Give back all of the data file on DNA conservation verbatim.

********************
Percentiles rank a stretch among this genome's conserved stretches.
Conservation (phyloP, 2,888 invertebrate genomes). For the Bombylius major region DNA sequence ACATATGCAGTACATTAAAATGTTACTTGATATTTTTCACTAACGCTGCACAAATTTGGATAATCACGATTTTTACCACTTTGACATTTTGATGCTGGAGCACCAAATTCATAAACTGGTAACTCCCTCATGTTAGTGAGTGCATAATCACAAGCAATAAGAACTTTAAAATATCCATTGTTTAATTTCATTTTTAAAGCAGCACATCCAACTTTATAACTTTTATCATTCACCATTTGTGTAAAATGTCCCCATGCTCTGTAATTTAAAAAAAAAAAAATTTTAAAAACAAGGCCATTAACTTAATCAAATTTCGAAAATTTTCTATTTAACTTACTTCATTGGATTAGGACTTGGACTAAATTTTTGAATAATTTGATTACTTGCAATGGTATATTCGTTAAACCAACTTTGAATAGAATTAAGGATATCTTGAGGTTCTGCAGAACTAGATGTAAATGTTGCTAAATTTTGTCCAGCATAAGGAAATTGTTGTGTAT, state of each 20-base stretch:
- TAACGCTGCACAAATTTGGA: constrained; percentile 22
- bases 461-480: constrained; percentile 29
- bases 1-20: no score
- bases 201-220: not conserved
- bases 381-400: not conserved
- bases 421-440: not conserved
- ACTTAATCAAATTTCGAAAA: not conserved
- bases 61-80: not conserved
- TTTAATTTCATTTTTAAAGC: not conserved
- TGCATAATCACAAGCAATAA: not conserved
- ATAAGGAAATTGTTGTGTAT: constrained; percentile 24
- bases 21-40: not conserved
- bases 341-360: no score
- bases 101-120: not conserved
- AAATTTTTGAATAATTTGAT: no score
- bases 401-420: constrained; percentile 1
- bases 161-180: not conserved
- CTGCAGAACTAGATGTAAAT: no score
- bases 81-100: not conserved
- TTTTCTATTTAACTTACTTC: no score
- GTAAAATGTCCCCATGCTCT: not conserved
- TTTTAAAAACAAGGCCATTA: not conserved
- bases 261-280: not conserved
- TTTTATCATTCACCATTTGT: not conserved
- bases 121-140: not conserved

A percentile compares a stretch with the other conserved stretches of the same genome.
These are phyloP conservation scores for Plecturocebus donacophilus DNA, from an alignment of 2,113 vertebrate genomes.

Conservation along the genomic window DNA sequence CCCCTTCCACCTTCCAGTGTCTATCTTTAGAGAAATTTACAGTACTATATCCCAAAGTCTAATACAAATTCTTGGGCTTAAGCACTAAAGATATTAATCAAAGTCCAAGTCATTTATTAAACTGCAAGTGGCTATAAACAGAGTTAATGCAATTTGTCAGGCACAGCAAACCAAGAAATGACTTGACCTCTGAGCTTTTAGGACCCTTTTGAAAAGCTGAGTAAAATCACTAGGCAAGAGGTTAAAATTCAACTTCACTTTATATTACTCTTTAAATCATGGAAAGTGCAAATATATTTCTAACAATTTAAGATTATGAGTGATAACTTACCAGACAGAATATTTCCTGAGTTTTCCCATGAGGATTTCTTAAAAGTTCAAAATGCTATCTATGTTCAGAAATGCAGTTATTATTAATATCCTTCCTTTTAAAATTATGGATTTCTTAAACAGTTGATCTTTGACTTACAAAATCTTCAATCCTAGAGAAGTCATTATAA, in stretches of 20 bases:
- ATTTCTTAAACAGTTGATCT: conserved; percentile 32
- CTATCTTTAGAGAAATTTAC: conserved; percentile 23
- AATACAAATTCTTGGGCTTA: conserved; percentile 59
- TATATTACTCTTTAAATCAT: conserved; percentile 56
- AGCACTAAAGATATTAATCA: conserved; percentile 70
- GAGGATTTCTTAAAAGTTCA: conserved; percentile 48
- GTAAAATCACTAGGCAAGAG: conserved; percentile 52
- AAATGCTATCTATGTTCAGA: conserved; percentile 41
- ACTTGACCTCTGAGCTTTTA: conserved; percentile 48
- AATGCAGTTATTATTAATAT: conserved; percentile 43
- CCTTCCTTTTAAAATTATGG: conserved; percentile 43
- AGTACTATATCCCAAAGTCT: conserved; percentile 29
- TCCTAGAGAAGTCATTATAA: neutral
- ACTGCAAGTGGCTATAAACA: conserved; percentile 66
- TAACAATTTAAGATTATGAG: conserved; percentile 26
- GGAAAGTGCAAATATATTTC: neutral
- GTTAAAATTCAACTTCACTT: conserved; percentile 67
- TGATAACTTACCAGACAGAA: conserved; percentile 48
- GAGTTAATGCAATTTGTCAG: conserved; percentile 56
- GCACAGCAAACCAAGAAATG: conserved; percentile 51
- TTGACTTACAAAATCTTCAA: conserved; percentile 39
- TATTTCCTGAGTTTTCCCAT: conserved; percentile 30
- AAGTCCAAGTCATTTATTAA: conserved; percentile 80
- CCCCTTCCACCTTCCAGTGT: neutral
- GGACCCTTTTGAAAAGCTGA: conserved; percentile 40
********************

Percentiles rank a stretch among this genome's conserved stretches.
Conservation (phyloP, 2,888 invertebrate genomes). For the Bombylius major region DNA sequence ACATATGCAGTACATTAAAATGTTACTTGATATTTTTCACTAACGCTGCACAAATTTGGATAATCACGATTTTTACCACTTTGACATTTTGATGCTGGAGCACCAAATTCATAAACTGGTAACTCCCTCATGTTAGTGAGTGCATAATCACAAGCAATAAGAACTTTAAAATATCCATTGTTTAATTTCATTTTTAAAGCAGCACATCCAACTTTATAACTTTTATCATTCACCATTTGTGTAAAATGTCCCCATGCTCTGTAATTTAAAAAAAAAAAAATTTTAAAAACAAGGCCATTAACTTAATCAAATTTCGAAAATTTTCTATTTAACTTACTTCATTGGATTAGGACTTGGACTAAATTTTTGAATAATTTGATTACTTGCAATGGTATATTCGTTAAACCAACTTTGAATAGAATTAAGGATATCTTGAGGTTCTGCAGAACTAGATGTAAATGTTGCTAAATTTTGTCCAGCATAAGGAAATTGTTGTGTAT, state of each 20-base stretch:
- TAACGCTGCACAAATTTGGA: constrained; percentile 22
- bases 461-480: constrained; percentile 29
- bases 1-20: no score
- bases 201-220: not conserved
- bases 381-400: not conserved
- bases 421-440: not conserved
- ACTTAATCAAATTTCGAAAA: not conserved
- bases 61-80: not conserved
- TTTAATTTCATTTTTAAAGC: not conserved
- TGCATAATCACAAGCAATAA: not conserved
- ATAAGGAAATTGTTGTGTAT: constrained; percentile 24
- bases 21-40: not conserved
- bases 341-360: no score
- bases 101-120: not conserved
- AAATTTTTGAATAATTTGAT: no score
- bases 401-420: constrained; percentile 1
- bases 161-180: not conserved
- CTGCAGAACTAGATGTAAAT: no score
- bases 81-100: not conserved
- TTTTCTATTTAACTTACTTC: no score
- GTAAAATGTCCCCATGCTCT: not conserved
- TTTTAAAAACAAGGCCATTA: not conserved
- bases 261-280: not conserved
- TTTTATCATTCACCATTTGT: not conserved
- bases 121-140: not conserved

A percentile compares a stretch with the other conserved stretches of the same genome.
These are phyloP conservation scores for Plecturocebus donacophilus DNA, from an alignment of 2,113 vertebrate genomes.

Conservation along the genomic window DNA sequence CCCCTTCCACCTTCCAGTGTCTATCTTTAGAGAAATTTACAGTACTATATCCCAAAGTCTAATACAAATTCTTGGGCTTAAGCACTAAAGATATTAATCAAAGTCCAAGTCATTTATTAAACTGCAAGTGGCTATAAACAGAGTTAATGCAATTTGTCAGGCACAGCAAACCAAGAAATGACTTGACCTCTGAGCTTTTAGGACCCTTTTGAAAAGCTGAGTAAAATCACTAGGCAAGAGGTTAAAATTCAACTTCACTTTATATTACTCTTTAAATCATGGAAAGTGCAAATATATTTCTAACAATTTAAGATTATGAGTGATAACTTACCAGACAGAATATTTCCTGAGTTTTCCCATGAGGATTTCTTAAAAGTTCAAAATGCTATCTATGTTCAGAAATGCAGTTATTATTAATATCCTTCCTTTTAAAATTATGGATTTCTTAAACAGTTGATCTTTGACTTACAAAATCTTCAATCCTAGAGAAGTCATTATAA, in stretches of 20 bases:
- ATTTCTTAAACAGTTGATCT: conserved; percentile 32
- CTATCTTTAGAGAAATTTAC: conserved; percentile 23
- AATACAAATTCTTGGGCTTA: conserved; percentile 59
- TATATTACTCTTTAAATCAT: conserved; percentile 56
- AGCACTAAAGATATTAATCA: conserved; percentile 70
- GAGGATTTCTTAAAAGTTCA: conserved; percentile 48
- GTAAAATCACTAGGCAAGAG: conserved; percentile 52
- AAATGCTATCTATGTTCAGA: conserved; percentile 41
- ACTTGACCTCTGAGCTTTTA: conserved; percentile 48
- AATGCAGTTATTATTAATAT: conserved; percentile 43
- CCTTCCTTTTAAAATTATGG: conserved; percentile 43
- AGTACTATATCCCAAAGTCT: conserved; percentile 29
- TCCTAGAGAAGTCATTATAA: neutral
- ACTGCAAGTGGCTATAAACA: conserved; percentile 66
- TAACAATTTAAGATTATGAG: conserved; percentile 26
- GGAAAGTGCAAATATATTTC: neutral
- GTTAAAATTCAACTTCACTT: conserved; percentile 67
- TGATAACTTACCAGACAGAA: conserved; percentile 48
- GAGTTAATGCAATTTGTCAG: conserved; percentile 56
- GCACAGCAAACCAAGAAATG: conserved; percentile 51
- TTGACTTACAAAATCTTCAA: conserved; percentile 39
- TATTTCCTGAGTTTTCCCAT: conserved; percentile 30
- AAGTCCAAGTCATTTATTAA: conserved; percentile 80
- CCCCTTCCACCTTCCAGTGT: neutral
- GGACCCTTTTGAAAAGCTGA: conserved; percentile 40